Sarah Austin, Operating Director at PageGroup was one our 2015 finalists. She has written about how despite being daunted by being nominated she realised that it really doesn’t matter which sector you are from there are still shared skills and ideas when it comes to leadership and how being a Future Leader Award winner has given her a whole new network.
I was nominated for the Future Leaders Award by someone who used to work for me, several years ago, someone who is now a friend and a key player in Investment Banking recruitment. It is a huge honour to get nominated, to hear that people feel you have something above the rest is both flattering and motivating. However once the feel-good moment had passed, I was concerned that I wasn’t from a relevant industry and looking at past winners I didn’t feel there was anyone I could relate to.
I was wrong, once I received the application form, I realised how regardless of the industry a leader is a leader. You are the person that drives the key messages of the business forward and, you would hope, inspires your people to do more and do it better. The award offers women from all sectors the opportunity to compete on a level playing field, to be able to evaluate how they are performing in their career, and what else they want to do in the future to become a better leader. This, coupled with the opportunity to share the challenges of their individual sectors with like-minded people is what makes the Awards so pivotal to my personal development.
In fact, being from a recruitment business, it was great to see how the skills and attributes of sales leaders are very similar to leaders within other industries, what people want from a leader isn’t about the market, it’s about drive, delivering messages and motivating people, the only difference is simply using our skills in a different way. For example, within recruitment, it’s easy to appraise a general level of performance, we have key measurables on which to drive the business, look at each day and week. However in some of the sectors represented, it wasn’t as clear cut, and this presented its own leadership challenges something I wouldn’t have understood until I met the other finalists.
Even when completing the form, relating my experience to people outside of the industry was challenging but a really positive experience, we get so comfortable in our own jargon and thinking about our own business that the opportunity to reflect and review our skills against the market gave me confidence but also an opportunity to appraise my own performance and decide on the key areas I want to develop.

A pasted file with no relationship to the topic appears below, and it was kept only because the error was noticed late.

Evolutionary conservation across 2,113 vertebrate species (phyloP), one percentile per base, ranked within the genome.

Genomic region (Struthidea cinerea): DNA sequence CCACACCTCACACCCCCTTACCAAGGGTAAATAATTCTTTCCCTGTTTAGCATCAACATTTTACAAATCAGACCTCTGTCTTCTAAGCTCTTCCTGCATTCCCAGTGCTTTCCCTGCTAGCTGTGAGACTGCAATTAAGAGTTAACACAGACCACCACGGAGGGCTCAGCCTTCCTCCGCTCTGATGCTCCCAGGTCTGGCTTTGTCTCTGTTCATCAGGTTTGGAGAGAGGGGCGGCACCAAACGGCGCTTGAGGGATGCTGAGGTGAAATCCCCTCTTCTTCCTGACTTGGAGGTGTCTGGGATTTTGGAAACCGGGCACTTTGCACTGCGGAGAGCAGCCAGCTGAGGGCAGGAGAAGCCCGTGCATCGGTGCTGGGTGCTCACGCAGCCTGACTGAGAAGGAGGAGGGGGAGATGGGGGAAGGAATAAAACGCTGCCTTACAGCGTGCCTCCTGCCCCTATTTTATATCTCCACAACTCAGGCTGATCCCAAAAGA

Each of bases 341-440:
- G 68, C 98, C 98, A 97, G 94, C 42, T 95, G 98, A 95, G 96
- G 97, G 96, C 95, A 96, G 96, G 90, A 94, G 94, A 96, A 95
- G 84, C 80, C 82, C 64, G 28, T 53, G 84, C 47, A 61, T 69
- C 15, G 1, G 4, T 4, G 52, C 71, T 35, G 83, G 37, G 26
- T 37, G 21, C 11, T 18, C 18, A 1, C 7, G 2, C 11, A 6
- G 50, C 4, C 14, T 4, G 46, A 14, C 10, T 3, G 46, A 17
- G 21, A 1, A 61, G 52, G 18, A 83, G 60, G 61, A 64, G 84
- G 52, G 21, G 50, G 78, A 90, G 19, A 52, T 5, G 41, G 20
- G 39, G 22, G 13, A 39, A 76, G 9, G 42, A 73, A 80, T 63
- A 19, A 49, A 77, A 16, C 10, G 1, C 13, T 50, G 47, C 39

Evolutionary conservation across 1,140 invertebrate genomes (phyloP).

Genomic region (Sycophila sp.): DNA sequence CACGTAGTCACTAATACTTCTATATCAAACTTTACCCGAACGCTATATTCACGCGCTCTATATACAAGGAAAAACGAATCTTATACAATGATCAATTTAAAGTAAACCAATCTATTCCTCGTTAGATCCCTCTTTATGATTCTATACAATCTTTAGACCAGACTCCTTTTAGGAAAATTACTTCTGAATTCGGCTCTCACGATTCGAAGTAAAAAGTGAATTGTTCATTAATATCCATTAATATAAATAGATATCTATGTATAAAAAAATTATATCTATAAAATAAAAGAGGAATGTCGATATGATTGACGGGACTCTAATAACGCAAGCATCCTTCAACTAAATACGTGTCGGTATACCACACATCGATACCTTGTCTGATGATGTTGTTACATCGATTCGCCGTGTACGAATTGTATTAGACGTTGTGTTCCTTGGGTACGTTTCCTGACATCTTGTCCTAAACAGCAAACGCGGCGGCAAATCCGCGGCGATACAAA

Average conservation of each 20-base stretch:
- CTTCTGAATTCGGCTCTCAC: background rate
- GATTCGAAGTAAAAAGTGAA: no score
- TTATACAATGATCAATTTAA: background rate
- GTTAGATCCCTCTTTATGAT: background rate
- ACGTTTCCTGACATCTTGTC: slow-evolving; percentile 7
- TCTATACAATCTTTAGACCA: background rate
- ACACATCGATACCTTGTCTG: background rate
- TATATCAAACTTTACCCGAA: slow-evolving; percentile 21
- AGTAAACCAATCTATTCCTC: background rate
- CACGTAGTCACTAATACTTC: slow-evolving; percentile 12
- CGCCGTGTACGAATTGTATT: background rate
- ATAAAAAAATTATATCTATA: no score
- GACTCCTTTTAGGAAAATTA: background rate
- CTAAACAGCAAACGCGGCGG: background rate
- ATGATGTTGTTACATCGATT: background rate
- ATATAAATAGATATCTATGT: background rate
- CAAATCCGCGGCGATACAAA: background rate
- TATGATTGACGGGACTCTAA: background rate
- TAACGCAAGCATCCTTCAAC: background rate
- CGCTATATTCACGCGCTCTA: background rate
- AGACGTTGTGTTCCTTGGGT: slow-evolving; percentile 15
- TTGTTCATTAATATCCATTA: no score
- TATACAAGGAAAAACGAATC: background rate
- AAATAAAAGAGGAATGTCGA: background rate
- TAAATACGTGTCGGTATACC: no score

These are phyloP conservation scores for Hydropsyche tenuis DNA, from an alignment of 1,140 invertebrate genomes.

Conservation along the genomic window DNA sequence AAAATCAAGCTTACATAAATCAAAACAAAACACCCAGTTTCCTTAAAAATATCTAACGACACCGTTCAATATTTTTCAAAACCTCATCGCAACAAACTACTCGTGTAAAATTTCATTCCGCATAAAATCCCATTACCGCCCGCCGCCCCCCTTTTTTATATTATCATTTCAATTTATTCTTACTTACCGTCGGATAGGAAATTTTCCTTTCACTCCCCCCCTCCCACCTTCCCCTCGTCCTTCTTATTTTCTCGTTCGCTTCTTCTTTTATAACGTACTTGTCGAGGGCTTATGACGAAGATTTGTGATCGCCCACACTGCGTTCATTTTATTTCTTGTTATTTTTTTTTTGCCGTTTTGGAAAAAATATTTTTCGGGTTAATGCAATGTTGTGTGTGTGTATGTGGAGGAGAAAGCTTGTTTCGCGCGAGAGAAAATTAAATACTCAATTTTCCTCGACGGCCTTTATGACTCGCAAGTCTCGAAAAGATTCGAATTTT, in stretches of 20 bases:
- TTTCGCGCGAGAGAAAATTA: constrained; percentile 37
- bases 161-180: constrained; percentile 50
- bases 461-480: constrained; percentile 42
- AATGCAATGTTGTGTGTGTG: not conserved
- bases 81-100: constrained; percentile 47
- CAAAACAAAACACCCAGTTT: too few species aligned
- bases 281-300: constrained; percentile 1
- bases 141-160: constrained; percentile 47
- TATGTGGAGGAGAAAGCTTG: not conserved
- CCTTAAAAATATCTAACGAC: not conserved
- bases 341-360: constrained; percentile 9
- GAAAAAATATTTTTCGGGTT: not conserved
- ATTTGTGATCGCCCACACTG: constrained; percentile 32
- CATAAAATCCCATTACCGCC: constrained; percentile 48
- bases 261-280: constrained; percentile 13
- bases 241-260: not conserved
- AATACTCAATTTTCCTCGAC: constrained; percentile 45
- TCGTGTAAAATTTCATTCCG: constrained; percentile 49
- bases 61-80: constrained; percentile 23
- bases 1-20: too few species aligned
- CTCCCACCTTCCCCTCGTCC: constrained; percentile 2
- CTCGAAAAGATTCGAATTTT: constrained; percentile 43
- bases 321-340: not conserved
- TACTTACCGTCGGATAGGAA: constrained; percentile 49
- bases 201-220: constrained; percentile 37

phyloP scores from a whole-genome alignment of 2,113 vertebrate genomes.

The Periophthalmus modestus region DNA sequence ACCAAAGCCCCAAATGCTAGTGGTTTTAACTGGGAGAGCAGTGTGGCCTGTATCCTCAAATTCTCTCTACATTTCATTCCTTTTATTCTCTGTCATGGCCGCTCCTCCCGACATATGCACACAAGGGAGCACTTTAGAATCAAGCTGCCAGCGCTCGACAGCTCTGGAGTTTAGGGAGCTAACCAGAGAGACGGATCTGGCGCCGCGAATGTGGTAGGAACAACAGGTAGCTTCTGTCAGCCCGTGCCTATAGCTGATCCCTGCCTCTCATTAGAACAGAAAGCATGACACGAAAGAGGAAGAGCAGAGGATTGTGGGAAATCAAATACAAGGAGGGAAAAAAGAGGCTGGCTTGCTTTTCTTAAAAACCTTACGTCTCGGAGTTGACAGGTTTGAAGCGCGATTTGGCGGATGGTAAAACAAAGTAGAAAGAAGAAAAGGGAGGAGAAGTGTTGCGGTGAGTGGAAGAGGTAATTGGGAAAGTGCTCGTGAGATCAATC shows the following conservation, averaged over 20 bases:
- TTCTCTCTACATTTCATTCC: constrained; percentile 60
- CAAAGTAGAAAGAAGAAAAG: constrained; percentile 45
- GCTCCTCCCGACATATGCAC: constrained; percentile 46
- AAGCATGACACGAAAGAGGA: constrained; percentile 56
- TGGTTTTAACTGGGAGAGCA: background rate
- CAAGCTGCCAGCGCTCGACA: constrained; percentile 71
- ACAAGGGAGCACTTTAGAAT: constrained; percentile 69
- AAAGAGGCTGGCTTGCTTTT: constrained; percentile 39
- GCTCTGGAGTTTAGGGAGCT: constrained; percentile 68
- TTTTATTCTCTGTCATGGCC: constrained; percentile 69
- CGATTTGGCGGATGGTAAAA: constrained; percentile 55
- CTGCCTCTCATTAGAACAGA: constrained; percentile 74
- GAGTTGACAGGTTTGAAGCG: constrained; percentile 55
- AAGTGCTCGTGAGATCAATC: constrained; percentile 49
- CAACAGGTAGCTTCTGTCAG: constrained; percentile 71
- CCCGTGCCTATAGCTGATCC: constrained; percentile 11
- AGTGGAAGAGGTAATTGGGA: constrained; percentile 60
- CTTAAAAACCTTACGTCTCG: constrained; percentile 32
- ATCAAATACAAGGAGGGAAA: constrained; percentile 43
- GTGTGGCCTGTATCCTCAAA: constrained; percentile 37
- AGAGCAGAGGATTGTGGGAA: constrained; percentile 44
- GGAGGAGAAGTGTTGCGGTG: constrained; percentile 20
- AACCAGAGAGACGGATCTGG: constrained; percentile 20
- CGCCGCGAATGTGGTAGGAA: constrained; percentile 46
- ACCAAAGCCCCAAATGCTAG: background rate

The interview process did nothing but reaffirm how important it is that women from all sectors apply and contend. The questions were aimed at us as individuals in the industry, not about the type of business we are in. So much of the process was around what I had done to make myself a better leader and also for me to understand and verbalise what my views are on what makes a good leader, things that are relevant regardless of sector.
Recruitment has a reputation for being insular, people know each other due to their longevity in the market, however, it’s not common place to see a group of recruiters from different businesses taking openly about the dynamics of their business, growth plans and personal development challenges they face. Sometimes people simply stick to the status quo and say how well everything is going and how successful they are; not sharing ideas and challenges in an open forum. What Future Leaders Awards gives me is a peer group, a group of confidants with whom I can share my thoughts and challenges and who because of the differences in our sectors means varied and thought-provoking opinions, from neutral people.
So if you are thinking about applying, or know someone who is a future leader, nominate them, this award process has done nothing but inspire me to do more, be a better leader and utilise a great new network to move my career and skill set forward.
If you’re inspired by Sarah’s post you can get nominating here!